This situation caused regulators at the Texas Public Utility Commission (PUC) to make a pricing decision that would ultimately cost Texas residents billions of dollars. After a six-minute phone conference, the PUC decided that the drop in power generation must be caused by the Texas electricity market setting wholesale energy prices too low. To spur additional electricity generation, it temporarily suspended the independent Texas electricity marketplace and raised power prices to the statutory maximum of $9,000 per megawatt hour. To put this into perspective, the average wholesale cost of a megawatt hour of electricity in Texas is approximately $26.00, so the PUC rate-setting move caused a rate increase of close to 35,000% over normal power prices. This translated into some individual household electric bills exceeding $1,000 per day.
The PUC’s pricing move did not work as intended. By then, power plants that were shut down could not generate electricity due to lack of fuel or frozen infrastructure, and others continued to be shuttered due to the ERCOT computer glitch. No additional power was generated as a result of higher prices. Instead of helping resolve the power crisis, the PUC pricing move cost Texans with variable-rate electric plans billions of dollars in additional charges for sporadic power. Notably, the PUC did not revert to market-based pricing until Friday, February 19.
ERCOT (Electric Reliability Council of Texas) Real-time Price, LCG Consulting Energyonline, http://www.energyonline.com/Data/GenericData.aspx?DataId=4 (last visited February 26, 2021)
Problems with the Grid in General
The 90% of the Texas electric grid controlled by ERCOT is largely independent of electric grids serving the remainder of the country and has been so since 1930. Texas does have a minimal connection with the East Coast electric grid and with the grid serving northern Mexico, but no connection with the West Coast electric grid at all.
The Texas grid is largely self-reliant to minimize exposure to brownouts facing California residents in the summer and residents of Eastern states in the winter. This self-reliance also stems from a desire to self-regulate, rather than subject the state’s utilities to regulation from the Federal Energy Regulatory Commission (FERC) and its delegate, the North American Electric Reliability Corporation (NERC). This lack of interconnectivity became a major problem once Winter Storm Uri hit Texas, because Texas could not draw power from unaffected states, and was left to solve for its own power deficiencies. While power from the East Coast grid was largely unavailable during Winter Storm Uri due to winter weather issues, the West Coast grid could have provided emergency power to Texas, had it been connected. This lack of interconnectivity should be rethought carefully by the Texas legislature. The foremost concern should be Texans’ safety, rather than grid or regulatory independence.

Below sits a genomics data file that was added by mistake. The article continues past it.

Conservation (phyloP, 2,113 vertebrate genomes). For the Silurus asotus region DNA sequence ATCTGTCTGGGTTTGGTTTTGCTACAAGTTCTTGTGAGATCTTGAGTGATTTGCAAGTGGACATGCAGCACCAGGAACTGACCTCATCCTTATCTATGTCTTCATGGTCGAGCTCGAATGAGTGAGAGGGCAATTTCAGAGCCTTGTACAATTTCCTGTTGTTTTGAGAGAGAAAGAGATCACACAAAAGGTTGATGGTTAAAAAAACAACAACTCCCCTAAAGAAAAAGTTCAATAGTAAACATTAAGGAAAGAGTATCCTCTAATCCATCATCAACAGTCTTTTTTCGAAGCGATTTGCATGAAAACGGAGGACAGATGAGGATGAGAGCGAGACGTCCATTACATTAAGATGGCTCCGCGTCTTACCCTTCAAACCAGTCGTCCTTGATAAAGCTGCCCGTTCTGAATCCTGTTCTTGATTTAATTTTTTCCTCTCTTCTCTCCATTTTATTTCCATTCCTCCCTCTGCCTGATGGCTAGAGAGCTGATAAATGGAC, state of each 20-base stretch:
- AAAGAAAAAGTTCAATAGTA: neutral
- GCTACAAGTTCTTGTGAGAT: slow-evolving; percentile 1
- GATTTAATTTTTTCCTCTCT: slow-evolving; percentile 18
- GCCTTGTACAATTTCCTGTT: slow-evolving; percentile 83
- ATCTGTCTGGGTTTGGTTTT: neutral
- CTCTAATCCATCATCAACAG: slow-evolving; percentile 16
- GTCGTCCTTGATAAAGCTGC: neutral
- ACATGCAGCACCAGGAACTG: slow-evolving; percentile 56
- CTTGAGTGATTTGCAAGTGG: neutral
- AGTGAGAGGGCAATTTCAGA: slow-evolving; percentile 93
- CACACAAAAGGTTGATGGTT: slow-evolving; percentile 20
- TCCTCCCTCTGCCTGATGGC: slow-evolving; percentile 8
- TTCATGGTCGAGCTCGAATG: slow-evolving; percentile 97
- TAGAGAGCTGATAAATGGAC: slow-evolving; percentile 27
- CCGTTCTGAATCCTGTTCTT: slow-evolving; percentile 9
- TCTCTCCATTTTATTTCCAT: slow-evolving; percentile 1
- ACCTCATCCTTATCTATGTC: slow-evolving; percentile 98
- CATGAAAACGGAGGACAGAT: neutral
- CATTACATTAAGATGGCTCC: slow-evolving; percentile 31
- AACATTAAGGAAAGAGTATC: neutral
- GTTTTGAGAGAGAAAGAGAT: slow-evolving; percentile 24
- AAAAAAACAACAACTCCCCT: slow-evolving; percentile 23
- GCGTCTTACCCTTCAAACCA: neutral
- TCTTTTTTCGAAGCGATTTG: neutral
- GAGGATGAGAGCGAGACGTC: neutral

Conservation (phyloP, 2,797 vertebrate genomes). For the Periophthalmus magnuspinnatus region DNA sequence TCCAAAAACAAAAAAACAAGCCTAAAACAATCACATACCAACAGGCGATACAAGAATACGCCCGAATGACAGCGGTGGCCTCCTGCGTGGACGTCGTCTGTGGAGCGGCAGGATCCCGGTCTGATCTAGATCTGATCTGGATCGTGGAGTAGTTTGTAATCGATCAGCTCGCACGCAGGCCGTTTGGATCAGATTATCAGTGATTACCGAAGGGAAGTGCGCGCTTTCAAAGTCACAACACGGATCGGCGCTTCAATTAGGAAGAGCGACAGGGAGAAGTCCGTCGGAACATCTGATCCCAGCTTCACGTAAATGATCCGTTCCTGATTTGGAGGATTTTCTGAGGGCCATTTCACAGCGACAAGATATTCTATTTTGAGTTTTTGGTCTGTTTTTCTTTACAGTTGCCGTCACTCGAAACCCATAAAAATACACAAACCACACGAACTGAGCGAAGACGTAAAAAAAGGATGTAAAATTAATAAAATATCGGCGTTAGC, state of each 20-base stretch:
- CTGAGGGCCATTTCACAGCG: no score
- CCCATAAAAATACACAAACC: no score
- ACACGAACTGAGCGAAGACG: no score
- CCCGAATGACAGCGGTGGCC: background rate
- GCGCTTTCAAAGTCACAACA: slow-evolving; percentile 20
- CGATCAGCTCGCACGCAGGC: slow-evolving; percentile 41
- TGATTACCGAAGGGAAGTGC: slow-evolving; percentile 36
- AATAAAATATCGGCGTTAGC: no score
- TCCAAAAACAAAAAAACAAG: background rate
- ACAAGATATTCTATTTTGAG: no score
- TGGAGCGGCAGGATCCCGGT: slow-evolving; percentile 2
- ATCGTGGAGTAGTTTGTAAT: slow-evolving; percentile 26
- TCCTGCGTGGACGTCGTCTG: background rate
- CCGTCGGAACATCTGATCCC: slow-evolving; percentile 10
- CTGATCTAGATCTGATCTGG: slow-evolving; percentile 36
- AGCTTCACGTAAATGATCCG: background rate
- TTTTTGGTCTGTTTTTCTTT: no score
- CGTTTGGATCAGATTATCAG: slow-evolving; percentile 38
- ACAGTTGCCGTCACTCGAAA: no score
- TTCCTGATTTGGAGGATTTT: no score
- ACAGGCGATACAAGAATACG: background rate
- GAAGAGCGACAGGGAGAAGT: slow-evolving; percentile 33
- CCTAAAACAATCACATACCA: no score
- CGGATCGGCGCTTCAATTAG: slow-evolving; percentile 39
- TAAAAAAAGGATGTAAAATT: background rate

While the Texas power crisis is now over, the effects of that crisis are just beginning to be felt. Your clients should expect legislative and regulatory investigations, additional regulation at both the state and possibly federal levels, significant litigation, and possible criminal charges stemming from the Texas power crisis. A detailed discussion of each is included below.
Legislative and Regulatory Investigations
Legislative investigations into the Texas power crisis have already begun. The first public hearings were conducted by Texas House and Senate committees on February 25, 2021. The CEOs of power generation companies and ERCOT were called to testify, and the investigations will continue for an extended period. While there is certainly enough blame to go around, it is certain that ERCOT, PUC, and electricity generation providers will face significant scrutiny, additional regulation, and major oversight changes.
Additional Federal and State Regulation
As early as February 19, FERC chair Richard Glick called on Congress to allow FERC to regulate ERCOT and the Texas utility marketplace. By February 22, both FERC and NERC announced they would begin investigations into ERCOT’s conduct during the Texas power crisis. The results of those investigations may end the independence currently enjoyed by ERCOT and the Texas utility marketplace. Using the interstate commerce clause and Texas’ minimal connections to the East Coast power grid as a justification, Congress may decide to regulate Texas’ utility marketplace in the future. You should prepare your clients for this possibility.